Carolyn Vachani, RN, MSN, AOCN
Abramson Cancer Center of the University of Pennsylvania
Last Modified: June 5, 2006
This study pooled the results (also called meta-analysis) of multiple studies of non small cell lung cancer treated with chemotherapy after surgical resection. In particular, this group looked at studies using cisplatin alone or cisplatin combinations. The patients treated with chemotherapy had a survival advantage of 3.9% at three years over those who did not receive chemotherapy and a 5.3% advantage at five years.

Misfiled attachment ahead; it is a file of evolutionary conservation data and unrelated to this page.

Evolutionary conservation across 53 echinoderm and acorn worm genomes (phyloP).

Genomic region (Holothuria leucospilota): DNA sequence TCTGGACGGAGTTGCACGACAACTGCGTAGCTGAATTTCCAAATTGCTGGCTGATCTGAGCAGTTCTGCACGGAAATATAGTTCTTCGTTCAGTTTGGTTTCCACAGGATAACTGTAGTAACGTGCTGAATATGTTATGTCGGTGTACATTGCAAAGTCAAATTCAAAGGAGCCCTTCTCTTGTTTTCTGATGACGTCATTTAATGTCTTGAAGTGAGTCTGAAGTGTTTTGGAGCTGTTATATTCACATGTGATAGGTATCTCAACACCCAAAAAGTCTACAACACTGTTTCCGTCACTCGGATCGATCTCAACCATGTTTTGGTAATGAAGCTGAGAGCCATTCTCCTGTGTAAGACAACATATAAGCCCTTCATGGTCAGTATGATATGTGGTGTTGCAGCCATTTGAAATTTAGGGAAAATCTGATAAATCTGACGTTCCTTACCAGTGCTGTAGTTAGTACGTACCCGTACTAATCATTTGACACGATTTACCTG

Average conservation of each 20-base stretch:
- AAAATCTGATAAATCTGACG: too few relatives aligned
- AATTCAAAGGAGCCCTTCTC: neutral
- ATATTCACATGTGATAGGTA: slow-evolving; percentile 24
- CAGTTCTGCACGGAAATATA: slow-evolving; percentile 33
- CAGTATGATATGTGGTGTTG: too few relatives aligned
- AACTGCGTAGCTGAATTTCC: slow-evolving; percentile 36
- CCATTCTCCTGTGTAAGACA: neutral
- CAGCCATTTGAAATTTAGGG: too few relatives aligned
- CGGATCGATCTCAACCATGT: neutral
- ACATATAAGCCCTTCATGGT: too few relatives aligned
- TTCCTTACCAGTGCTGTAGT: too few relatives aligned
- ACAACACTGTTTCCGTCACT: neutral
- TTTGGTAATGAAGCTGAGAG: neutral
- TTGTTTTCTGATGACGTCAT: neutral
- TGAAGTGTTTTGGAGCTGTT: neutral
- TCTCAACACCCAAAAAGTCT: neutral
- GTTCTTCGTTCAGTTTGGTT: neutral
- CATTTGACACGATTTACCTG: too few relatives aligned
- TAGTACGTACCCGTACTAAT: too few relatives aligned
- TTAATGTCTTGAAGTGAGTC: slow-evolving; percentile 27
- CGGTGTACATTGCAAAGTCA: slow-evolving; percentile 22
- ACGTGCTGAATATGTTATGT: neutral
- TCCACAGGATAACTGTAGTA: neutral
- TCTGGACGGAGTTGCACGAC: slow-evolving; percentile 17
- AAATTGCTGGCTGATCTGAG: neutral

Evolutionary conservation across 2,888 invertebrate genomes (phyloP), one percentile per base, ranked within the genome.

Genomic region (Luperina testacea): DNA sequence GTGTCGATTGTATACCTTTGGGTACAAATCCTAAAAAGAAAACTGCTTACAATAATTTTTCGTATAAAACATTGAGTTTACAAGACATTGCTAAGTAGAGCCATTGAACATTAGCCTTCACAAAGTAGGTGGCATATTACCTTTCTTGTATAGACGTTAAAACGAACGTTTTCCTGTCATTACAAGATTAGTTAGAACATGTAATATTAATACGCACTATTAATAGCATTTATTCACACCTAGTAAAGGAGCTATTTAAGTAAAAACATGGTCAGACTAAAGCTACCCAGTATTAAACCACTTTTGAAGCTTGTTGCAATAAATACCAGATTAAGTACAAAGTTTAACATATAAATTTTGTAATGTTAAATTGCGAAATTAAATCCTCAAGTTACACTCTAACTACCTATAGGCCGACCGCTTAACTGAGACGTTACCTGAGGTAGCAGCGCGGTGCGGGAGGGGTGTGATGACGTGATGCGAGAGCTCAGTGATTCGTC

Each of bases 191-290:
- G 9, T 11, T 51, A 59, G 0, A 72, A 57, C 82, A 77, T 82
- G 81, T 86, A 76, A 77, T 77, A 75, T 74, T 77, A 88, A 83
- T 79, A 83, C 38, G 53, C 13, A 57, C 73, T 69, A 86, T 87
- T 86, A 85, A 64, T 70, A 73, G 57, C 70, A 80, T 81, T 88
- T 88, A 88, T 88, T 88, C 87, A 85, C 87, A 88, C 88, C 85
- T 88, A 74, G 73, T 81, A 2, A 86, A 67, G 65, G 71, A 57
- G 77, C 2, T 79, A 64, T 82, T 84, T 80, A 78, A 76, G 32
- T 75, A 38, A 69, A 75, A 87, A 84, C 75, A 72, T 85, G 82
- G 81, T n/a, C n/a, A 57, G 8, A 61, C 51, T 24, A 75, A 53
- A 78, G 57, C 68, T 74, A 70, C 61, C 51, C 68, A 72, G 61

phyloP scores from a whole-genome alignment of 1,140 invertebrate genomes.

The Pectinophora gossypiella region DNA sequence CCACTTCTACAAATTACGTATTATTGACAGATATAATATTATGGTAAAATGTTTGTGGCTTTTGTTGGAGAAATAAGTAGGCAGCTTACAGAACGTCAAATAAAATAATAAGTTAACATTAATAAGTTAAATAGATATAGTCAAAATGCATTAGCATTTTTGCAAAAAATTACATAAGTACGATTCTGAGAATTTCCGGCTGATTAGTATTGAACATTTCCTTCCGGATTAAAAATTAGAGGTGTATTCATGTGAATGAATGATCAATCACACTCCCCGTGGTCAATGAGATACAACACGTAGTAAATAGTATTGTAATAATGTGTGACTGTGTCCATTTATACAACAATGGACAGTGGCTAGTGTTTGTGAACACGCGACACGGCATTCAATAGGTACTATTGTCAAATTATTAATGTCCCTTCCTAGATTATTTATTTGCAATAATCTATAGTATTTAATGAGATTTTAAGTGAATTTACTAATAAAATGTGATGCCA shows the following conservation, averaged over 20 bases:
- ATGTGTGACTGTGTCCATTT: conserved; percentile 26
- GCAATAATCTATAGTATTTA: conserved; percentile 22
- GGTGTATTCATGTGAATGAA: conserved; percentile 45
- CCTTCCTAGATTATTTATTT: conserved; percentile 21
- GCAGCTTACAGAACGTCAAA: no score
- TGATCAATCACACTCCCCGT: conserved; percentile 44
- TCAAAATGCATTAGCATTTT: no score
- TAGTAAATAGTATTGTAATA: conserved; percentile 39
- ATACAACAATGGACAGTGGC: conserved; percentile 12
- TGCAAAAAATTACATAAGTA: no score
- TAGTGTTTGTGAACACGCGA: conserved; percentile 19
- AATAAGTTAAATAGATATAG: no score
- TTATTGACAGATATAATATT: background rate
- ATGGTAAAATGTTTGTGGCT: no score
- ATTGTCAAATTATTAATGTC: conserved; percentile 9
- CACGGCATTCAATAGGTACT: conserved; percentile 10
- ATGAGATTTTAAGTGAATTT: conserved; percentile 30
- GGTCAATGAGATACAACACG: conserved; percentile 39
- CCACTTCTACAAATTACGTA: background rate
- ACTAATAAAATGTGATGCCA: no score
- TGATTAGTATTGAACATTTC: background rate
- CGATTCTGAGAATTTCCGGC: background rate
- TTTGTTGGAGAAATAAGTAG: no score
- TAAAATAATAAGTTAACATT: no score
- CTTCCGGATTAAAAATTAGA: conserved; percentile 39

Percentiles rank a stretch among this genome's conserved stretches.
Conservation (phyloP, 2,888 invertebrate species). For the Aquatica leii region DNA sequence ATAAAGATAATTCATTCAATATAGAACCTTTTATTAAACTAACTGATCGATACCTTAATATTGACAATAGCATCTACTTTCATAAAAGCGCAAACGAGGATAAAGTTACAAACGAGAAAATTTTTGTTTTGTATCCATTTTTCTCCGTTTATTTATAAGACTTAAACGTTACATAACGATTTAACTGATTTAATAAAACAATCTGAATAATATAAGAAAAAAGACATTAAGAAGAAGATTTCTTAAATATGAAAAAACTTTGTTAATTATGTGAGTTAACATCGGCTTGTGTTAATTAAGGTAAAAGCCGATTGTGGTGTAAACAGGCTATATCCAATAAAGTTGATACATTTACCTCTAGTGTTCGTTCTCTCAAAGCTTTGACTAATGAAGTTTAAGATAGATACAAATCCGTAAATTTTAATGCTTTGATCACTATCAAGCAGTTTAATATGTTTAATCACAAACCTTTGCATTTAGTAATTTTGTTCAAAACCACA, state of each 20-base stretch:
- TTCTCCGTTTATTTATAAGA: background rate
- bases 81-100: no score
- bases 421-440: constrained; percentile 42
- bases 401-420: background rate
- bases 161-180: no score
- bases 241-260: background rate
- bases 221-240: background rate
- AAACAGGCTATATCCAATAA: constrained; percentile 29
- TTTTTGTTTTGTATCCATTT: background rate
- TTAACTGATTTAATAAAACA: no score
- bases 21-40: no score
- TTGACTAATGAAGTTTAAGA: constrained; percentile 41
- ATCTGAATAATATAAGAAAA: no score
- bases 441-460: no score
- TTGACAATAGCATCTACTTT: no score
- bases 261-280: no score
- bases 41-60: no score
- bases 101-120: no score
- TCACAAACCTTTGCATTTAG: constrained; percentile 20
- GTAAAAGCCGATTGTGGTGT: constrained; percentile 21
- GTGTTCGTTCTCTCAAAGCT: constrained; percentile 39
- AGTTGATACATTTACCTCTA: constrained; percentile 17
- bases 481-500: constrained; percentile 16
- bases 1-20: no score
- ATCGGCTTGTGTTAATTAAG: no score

Although chemotherapy resulted in a survival benefit, this benefit varied by stage. Chemotherapy actually resulted in worse outcomes in stage IA patients, had no effect in stage IB patients (consistent with other studies presented at ASCO), and improved survival in stage II and III patients.
The study suggests that the combination of cisplatin and vinorelbine is superior to other combinations, but in this combination, higher doses of cisplatin were given, so more research is needed. This study does not compare cisplatin to carboplatin, which has been an ongoing question in practice.